There are a number of reasons why everyone loves the work from home culture. We gained hours weekly that were wasted on public transport, people saved a ton of money, and could work from anywhere in the world. Then there were the obvious reasons like wearing sweats or loungewear all week long and having your pets close by. Come on, whose cat hasn’t done a tap dance on your keyboard in the middle of that All Hands Call!

Working from home grants the freedom to decorate your ‘office’ any way you want. But then people needed a change of environment. Companies began requesting their employees' RTO, thus generating the Hybrid Work Model — a blend of in-person and virtual work arrangements. Prior to 2020, about 20% of employees worked from home, but in the midst of the pandemic, it exploded to around 70%.

Although the number of people working from home increased and people enjoyed their flexibility, politicians started calling for a harder RTW policy. President Joe Biden urges us with, “It’s time for Americans to get back to work and fill our great downtowns again.”

While Boris Johnson said, “Mother Nature does not like working from home.'' It wasn’t surprising that politicians wanted people back at their desks due to the financial impact of working from the office. According to a report in the BBC, US workers spent between $2,000 - $5,000 each year on transport to work before the pandemic.

That’s where the problem lies. The majority of us stopped planning for public transport, takeaway coffee, and fresh work-appropriate outfits. We must reconsider these things now, and our wallets are paying

the price. Gas costs are at an all-time high, making public transport increase their fees; food and clothes are all on a steep incline. A simple iced latte from Dunkin’ went from $3.70 to $3.99 (which doesn’t seem like much but 2-3 coffees a day with the extra flavors and shots add up to a lot), while sandwiches soared by 14% and salads by 11%.

This contributes to the pressure employees feel about heading into the office. Remote work may have begun as a safety measure, but it’s now a savings measure for employees around the world.

Bloomberg are offering its US staff a $75 daily commuting stipend that they can spend however they want. And other companies are doing the best they can. This still lends credence to ‘the great resignation.’ Initially starting with the retail, food service, and hospitality sectors which were hard hit during the pandemic, it has since spread to other industries. By September 2021, the US Bureau of Labor Statistics reported 4.4 million resignations.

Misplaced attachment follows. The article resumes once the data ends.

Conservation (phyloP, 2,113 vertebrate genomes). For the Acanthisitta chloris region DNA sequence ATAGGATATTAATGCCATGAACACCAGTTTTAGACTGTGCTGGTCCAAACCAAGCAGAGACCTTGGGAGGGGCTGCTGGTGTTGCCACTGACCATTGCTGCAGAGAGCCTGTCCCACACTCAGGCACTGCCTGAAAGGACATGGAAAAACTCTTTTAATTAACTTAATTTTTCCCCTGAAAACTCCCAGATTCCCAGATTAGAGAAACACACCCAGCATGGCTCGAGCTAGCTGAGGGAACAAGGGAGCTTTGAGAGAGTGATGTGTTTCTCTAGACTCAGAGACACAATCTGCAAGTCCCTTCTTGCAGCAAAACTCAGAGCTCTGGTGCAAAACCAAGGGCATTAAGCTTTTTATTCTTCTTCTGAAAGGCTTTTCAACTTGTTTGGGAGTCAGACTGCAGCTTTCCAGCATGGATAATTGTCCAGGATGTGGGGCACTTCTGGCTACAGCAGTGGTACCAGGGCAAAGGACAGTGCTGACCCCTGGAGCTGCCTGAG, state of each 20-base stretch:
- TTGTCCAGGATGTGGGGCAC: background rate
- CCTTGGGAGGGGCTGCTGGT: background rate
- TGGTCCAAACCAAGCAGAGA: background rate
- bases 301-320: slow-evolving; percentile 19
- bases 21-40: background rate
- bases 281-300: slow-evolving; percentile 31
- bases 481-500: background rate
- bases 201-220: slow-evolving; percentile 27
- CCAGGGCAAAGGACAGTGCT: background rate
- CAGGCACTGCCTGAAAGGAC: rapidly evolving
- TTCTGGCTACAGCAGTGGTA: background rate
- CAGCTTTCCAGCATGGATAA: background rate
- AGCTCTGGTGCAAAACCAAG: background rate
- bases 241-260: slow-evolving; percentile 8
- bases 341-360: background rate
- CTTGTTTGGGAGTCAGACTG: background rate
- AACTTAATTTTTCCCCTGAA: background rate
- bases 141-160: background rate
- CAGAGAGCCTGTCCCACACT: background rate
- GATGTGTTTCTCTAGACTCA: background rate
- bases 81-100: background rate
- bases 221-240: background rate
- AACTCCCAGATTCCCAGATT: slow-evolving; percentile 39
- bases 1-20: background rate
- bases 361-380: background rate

That’s where the most critical question lies…work from home, work from the office or stick to this new hybrid world culture?

Borris Johnson thinks, “We need to get back into the habit of getting into the office.” Because his experience of working from home “is you spend an awful lot of time making another cup of coffee and then, you know, getting up, walking very slowly to the fridge, hacking off a small piece of cheese, then walking very slowly back to your laptop and then forgetting what it was you’re doing.”

While New York City Mayor Eric Adams says you “can't stay home in your pajamas all day."

In the end, does it really matter where we work if efficiency and productivity are great? We’ve proven that companies can trust us to achieve the same results — or better! — and on time with this hybrid model. Employees can be more flexible, which boosts satisfaction, improves both productivity and retention, and improves diversity in the workplace because corporations can hire through the US and indeed all over the world.

We’ve seen companies make this work in many ways, through virtual lunches, breakout rooms, paint and prosecco parties, and — the most popular — trivia nights.

As much as we strive for normalcy, the last two years cannot simply be erased. So instead of wiping out this era, it's time to embrace the change and find the right world culture for you.

What would get you into the office? Free lunch? A gym membership? Permission to hang out with your dog? Some employers are trying just that.

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Did you hear about the Great Resignation? It isn’t over. Just over two years of pandemic living, many offices are finally returning to full-time or hybrid experiences. This is causing employees to totally reconsider their positions.